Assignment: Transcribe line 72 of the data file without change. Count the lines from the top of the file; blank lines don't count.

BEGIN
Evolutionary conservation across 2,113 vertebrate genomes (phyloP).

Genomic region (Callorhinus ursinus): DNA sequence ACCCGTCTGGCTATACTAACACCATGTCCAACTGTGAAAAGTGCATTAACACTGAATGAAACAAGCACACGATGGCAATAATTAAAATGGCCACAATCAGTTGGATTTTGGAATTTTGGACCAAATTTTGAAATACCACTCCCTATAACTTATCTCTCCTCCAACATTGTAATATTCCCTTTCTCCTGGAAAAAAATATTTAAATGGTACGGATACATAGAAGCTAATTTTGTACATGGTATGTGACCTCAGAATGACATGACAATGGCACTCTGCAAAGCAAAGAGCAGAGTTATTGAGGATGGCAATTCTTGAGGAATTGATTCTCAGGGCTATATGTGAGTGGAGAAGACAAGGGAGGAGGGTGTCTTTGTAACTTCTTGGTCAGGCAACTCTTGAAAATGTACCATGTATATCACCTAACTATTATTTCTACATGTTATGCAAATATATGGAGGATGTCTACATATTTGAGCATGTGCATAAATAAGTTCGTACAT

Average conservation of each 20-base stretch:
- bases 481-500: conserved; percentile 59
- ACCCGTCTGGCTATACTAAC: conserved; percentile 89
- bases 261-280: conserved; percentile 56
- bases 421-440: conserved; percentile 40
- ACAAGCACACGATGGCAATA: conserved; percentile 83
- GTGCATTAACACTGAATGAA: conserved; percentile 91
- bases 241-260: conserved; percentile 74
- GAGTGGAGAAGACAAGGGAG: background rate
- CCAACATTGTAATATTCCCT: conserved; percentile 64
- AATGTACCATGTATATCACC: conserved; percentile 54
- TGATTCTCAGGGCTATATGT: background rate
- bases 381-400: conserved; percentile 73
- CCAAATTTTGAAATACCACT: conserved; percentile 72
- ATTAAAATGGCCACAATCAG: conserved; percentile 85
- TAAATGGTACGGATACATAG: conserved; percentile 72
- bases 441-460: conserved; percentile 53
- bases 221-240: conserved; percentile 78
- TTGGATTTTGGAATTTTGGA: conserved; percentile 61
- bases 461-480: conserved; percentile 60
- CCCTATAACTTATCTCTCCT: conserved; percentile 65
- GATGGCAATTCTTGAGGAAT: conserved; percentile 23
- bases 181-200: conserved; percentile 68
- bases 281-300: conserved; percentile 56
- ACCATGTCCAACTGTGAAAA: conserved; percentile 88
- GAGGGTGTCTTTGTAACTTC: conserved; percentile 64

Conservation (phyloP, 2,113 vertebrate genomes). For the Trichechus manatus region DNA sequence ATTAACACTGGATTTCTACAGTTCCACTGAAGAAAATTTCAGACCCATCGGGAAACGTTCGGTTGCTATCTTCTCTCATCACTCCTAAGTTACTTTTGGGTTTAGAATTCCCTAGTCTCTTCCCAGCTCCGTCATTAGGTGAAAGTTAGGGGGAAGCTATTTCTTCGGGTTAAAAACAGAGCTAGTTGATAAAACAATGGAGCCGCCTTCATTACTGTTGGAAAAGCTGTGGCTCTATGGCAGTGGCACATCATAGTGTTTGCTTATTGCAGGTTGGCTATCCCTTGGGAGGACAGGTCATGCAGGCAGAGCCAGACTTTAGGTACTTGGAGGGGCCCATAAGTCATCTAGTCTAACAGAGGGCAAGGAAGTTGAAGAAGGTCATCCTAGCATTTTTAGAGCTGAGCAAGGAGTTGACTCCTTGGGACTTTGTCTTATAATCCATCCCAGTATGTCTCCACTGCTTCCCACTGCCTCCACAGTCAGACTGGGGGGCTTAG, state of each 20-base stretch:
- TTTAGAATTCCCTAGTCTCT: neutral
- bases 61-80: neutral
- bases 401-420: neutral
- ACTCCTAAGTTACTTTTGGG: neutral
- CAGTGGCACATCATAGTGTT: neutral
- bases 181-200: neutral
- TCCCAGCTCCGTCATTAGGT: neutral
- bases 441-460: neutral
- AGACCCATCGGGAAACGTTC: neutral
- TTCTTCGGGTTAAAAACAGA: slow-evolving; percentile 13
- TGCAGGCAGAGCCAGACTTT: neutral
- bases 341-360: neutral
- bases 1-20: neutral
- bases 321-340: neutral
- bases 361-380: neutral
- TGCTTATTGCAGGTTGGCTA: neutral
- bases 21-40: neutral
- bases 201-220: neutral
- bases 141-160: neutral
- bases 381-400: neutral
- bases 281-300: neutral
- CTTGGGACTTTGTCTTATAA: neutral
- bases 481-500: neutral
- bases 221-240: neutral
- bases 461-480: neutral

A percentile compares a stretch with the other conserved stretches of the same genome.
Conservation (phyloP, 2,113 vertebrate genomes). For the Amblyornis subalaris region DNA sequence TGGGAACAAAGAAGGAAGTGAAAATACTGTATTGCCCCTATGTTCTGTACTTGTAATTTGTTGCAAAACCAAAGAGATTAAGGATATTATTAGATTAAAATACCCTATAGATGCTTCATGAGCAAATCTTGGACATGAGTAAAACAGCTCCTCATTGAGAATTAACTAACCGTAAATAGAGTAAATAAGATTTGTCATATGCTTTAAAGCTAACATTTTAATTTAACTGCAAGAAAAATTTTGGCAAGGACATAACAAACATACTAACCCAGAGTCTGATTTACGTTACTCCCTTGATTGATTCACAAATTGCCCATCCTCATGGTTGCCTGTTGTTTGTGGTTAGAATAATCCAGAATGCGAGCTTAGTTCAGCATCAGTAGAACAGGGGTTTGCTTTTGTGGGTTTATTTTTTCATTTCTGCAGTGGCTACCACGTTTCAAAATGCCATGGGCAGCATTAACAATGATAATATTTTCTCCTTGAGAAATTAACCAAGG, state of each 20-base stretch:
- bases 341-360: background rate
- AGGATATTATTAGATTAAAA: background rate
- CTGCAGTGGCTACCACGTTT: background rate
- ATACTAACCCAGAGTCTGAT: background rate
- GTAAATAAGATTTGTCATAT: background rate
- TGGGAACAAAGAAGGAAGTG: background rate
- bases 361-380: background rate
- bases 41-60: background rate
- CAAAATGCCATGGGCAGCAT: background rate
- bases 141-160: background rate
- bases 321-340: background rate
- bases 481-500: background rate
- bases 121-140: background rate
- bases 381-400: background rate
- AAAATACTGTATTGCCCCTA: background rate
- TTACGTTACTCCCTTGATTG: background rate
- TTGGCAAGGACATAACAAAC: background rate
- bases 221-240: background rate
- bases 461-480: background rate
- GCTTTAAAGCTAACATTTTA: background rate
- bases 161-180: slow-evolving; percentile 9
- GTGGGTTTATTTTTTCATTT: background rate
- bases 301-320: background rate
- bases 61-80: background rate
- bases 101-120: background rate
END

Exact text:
- TTACGTTACTCCCTTGATTG: background rate